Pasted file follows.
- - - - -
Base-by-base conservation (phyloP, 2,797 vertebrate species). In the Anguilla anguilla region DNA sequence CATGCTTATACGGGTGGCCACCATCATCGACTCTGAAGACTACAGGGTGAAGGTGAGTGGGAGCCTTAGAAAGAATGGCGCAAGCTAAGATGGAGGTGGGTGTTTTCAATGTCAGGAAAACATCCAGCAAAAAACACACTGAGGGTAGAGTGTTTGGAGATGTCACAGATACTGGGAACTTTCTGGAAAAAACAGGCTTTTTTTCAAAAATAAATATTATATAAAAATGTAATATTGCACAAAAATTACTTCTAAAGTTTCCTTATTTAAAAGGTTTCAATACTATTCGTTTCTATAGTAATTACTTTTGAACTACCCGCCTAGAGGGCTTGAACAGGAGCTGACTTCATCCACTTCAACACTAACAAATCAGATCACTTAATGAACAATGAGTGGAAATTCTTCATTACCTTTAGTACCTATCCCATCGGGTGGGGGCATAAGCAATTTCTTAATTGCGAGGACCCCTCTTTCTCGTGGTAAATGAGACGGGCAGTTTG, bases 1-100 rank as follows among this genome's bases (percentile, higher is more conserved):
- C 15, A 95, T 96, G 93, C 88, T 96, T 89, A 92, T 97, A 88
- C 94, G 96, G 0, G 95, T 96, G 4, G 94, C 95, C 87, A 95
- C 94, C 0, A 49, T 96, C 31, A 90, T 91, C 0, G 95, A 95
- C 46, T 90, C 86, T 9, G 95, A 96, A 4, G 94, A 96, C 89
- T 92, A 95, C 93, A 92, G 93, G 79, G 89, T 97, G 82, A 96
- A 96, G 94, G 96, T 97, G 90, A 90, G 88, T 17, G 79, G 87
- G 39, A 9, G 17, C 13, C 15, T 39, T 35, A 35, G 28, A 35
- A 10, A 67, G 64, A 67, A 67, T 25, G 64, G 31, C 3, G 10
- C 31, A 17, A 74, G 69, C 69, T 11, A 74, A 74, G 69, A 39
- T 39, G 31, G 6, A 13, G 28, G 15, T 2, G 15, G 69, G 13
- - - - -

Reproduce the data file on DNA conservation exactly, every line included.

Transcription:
Base-by-base conservation (phyloP, 2,797 vertebrate species). In the Anguilla anguilla region DNA sequence CATGCTTATACGGGTGGCCACCATCATCGACTCTGAAGACTACAGGGTGAAGGTGAGTGGGAGCCTTAGAAAGAATGGCGCAAGCTAAGATGGAGGTGGGTGTTTTCAATGTCAGGAAAACATCCAGCAAAAAACACACTGAGGGTAGAGTGTTTGGAGATGTCACAGATACTGGGAACTTTCTGGAAAAAACAGGCTTTTTTTCAAAAATAAATATTATATAAAAATGTAATATTGCACAAAAATTACTTCTAAAGTTTCCTTATTTAAAAGGTTTCAATACTATTCGTTTCTATAGTAATTACTTTTGAACTACCCGCCTAGAGGGCTTGAACAGGAGCTGACTTCATCCACTTCAACACTAACAAATCAGATCACTTAATGAACAATGAGTGGAAATTCTTCATTACCTTTAGTACCTATCCCATCGGGTGGGGGCATAAGCAATTTCTTAATTGCGAGGACCCCTCTTTCTCGTGGTAAATGAGACGGGCAGTTTG, bases 1-100 rank as follows among this genome's bases (percentile, higher is more conserved):
- C 15, A 95, T 96, G 93, C 88, T 96, T 89, A 92, T 97, A 88
- C 94, G 96, G 0, G 95, T 96, G 4, G 94, C 95, C 87, A 95
- C 94, C 0, A 49, T 96, C 31, A 90, T 91, C 0, G 95, A 95
- C 46, T 90, C 86, T 9, G 95, A 96, A 4, G 94, A 96, C 89
- T 92, A 95, C 93, A 92, G 93, G 79, G 89, T 97, G 82, A 96
- A 96, G 94, G 96, T 97, G 90, A 90, G 88, T 17, G 79, G 87
- G 39, A 9, G 17, C 13, C 15, T 39, T 35, A 35, G 28, A 35
- A 10, A 67, G 64, A 67, A 67, T 25, G 64, G 31, C 3, G 10
- C 31, A 17, A 74, G 69, C 69, T 11, A 74, A 74, G 69, A 39
- T 39, G 31, G 6, A 13, G 28, G 15, T 2, G 15, G 69, G 13